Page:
LIHU‘E — After more than six hours of discussion, 200-plus pieces of written testimony and numerous amendments on Wednesday, the Kaua‘i County Council unanimously passed a resolution requesting that Grove Farm Co. meet with its Koloa Camp tenants to explore alternatives to eviction.
A landlord has every right to evict its tenants, Council Chair Jay Furfaro said, and the county has no legal power to involve itself in a landlord-tenant issue. The resolution is a non-binding request.
On Nov. 8, Grove Farm mailed eviction notices to its tenants of Koloa Camp — a more than 100-year-old, sugar-era neighborhood also known as Japanese Camp C — in preparation for a new housing development called Waihohonu.
The development will consist of 50 prefabricated homes on 12 acres ranging from 500 square feet to 1,200 square feet and priced at $220,000 to $480,000, Grove Farm VP Mike Tresler told The Garden Island in December.
If everything goes as planned for Grove Farm and tenants cooperate with their eviction (recently extended to April 8), the company could have the first homes ready for sale in six to nine months, Grove Farm project manager David Hinazumi told the council Wednesday. He was the sole representative present to testify on behalf of the company.
Councilwoman JoAnne Yukimura, who introduced the resolution with Councilman Kipukai Kualii, said they hope for a win-win that would allow for a new housing development in Koloa while factoring in the needs of long-time tenants of the small, historic community, many of whom are seniors.
Koloa Camp resident Kepa Kruse, 29, was born in the camp and raised there by his father, John Kruse. He has been a vocal supporter of saving the historic camp. On Wednesday, he handed the council a petition supporting Koloa Camp residents containing 2,034 signatures.
“I agree this is very much a tenant-landlord issue,” Kruse said, “but there are 2,000 members of this community that are willing to stand up and fight for their community. Why do we have to sacrifice housing that already exists to create new housing? There are alternatives.”
Kruse has searched for alternatives that would satisfy Grove Farm’s desire to develop a profitable project while preserving the existing community. Two alternatives have been presented to the company: allow another interested buyer, Peter Savio, to purchase the land and preserve the community, or else move the project to Grove Farm’s land on the other side of the highway currently zoned for agriculture.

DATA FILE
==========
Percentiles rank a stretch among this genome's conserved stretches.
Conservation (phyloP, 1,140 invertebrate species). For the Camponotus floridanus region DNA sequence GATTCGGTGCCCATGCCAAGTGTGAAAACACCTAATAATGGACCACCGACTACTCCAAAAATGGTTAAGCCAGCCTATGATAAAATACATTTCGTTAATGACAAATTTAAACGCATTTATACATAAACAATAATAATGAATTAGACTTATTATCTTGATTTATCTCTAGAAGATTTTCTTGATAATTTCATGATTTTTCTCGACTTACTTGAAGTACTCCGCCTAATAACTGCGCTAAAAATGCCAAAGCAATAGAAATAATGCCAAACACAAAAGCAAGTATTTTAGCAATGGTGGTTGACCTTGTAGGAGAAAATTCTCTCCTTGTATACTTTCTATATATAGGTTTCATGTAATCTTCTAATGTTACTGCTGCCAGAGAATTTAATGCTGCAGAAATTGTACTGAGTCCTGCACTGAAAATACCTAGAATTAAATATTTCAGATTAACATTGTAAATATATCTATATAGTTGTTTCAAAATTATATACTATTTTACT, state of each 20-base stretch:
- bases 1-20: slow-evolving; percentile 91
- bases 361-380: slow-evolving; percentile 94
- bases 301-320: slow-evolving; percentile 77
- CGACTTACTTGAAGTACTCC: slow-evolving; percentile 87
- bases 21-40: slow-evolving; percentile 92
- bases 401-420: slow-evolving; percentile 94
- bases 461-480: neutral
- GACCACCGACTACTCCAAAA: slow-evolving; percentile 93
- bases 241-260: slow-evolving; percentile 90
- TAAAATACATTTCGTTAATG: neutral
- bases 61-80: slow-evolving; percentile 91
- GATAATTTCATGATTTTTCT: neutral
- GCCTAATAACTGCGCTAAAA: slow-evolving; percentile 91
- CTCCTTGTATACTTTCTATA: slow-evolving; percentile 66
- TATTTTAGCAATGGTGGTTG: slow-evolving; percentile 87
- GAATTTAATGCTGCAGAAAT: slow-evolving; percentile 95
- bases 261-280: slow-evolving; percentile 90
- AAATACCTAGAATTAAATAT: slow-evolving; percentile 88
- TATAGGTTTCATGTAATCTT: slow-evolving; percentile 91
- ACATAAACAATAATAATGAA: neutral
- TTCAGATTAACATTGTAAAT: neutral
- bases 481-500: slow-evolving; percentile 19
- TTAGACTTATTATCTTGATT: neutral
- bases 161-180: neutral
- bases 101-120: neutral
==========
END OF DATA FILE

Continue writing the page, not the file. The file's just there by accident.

Koloa Community Association president Louis Abrams, in a letter to the council in support of the rezoning, said Kruse proposed an innovative solution to state Senators on Feb. 28.
“He proposed to extend R-6 zoning separated by the Bypass Road,” Abrams said. “We support this resolution. Koloa Community Association would support rezoning from ag to R-6 because it’s a logical place to have additional housing … It’s a win-win situation for all.”
However, Councilwoman Nadine Nakamura said rezoning from agricultural to residential could take two to three years and could cost hundreds of thousands of dollars.
“Time is money for corporations,” she said, “and we need to keep that in mind.”
Hinazumi said the alternatives proposed by the community to Grove Farm do not allow the company to meet its goals of having a housing project ready in six to nine months. The company turned down Savio’s offer earlier this year to buy the land for the appraised value with the intent of subdividing it and selling it back to the residents at cost.
In testimony to the council, Phoebe Eng of Waimea said eviction is too brutal a hammer and asked the council to support the resolution.
“This resolution poses a simple task to the council, to show its moral leadership,” she said. “The question is how much you’re willing to stand on the side of people, prioritize human life above profits. The resolution does not involve landlord-tenant issues. It merely opens communications to avoid legal battles. …If zoning changes are needed, let’s work together to change them.”
Aside from Hinazumi, the only lack of support for the resolution came from Craig Contrades, a tenant of Grove Farm but not Koloa Camp.
“There’s something disturbing about this resolution,” he said. “I don’t see how it’s the business of our legislative bodies at the state or county. I don’t think there’s a lot of wisdom in putting the county at this kind of risk.”
He said his grandfather ran the Kapa‘a Cannery, and his family has a plantation background.
“It’s gone and that’s sad,” he said. “I get what’s going on here. It’s politics, I get that. How many landowners do you know that are seeking out housing for their tenants after evicting them? If Grove Farm makes a (bad) investment, will council intervene? Lots of people are losing their homes. I don’t see how it’s the kuleana of this legislative body.”
Furfaro replied that it has been the practice of the council to participate in such issues because it is the steward of the land.
“We have no actual jurisdiction in causing an action,” he said, “but we do have an opportunity to facilitate positive outcomes.”
Councilman Mel Rapozo repeatedly expressed concern that such a resolution could expose the county to a lawsuit.
Council members consulted with Deputy Prosecuting Attorney Monica Clark, who advised removing and changing some of the potentially troublesome language.
The council amended the resolution as advised and, after a few other tweaks, concluded with a resolution with which council members could agree.
• Vanessa Van Voorhis, staff writer, can be reached at 245-3681, ext. 251, or by emailing email@example.com.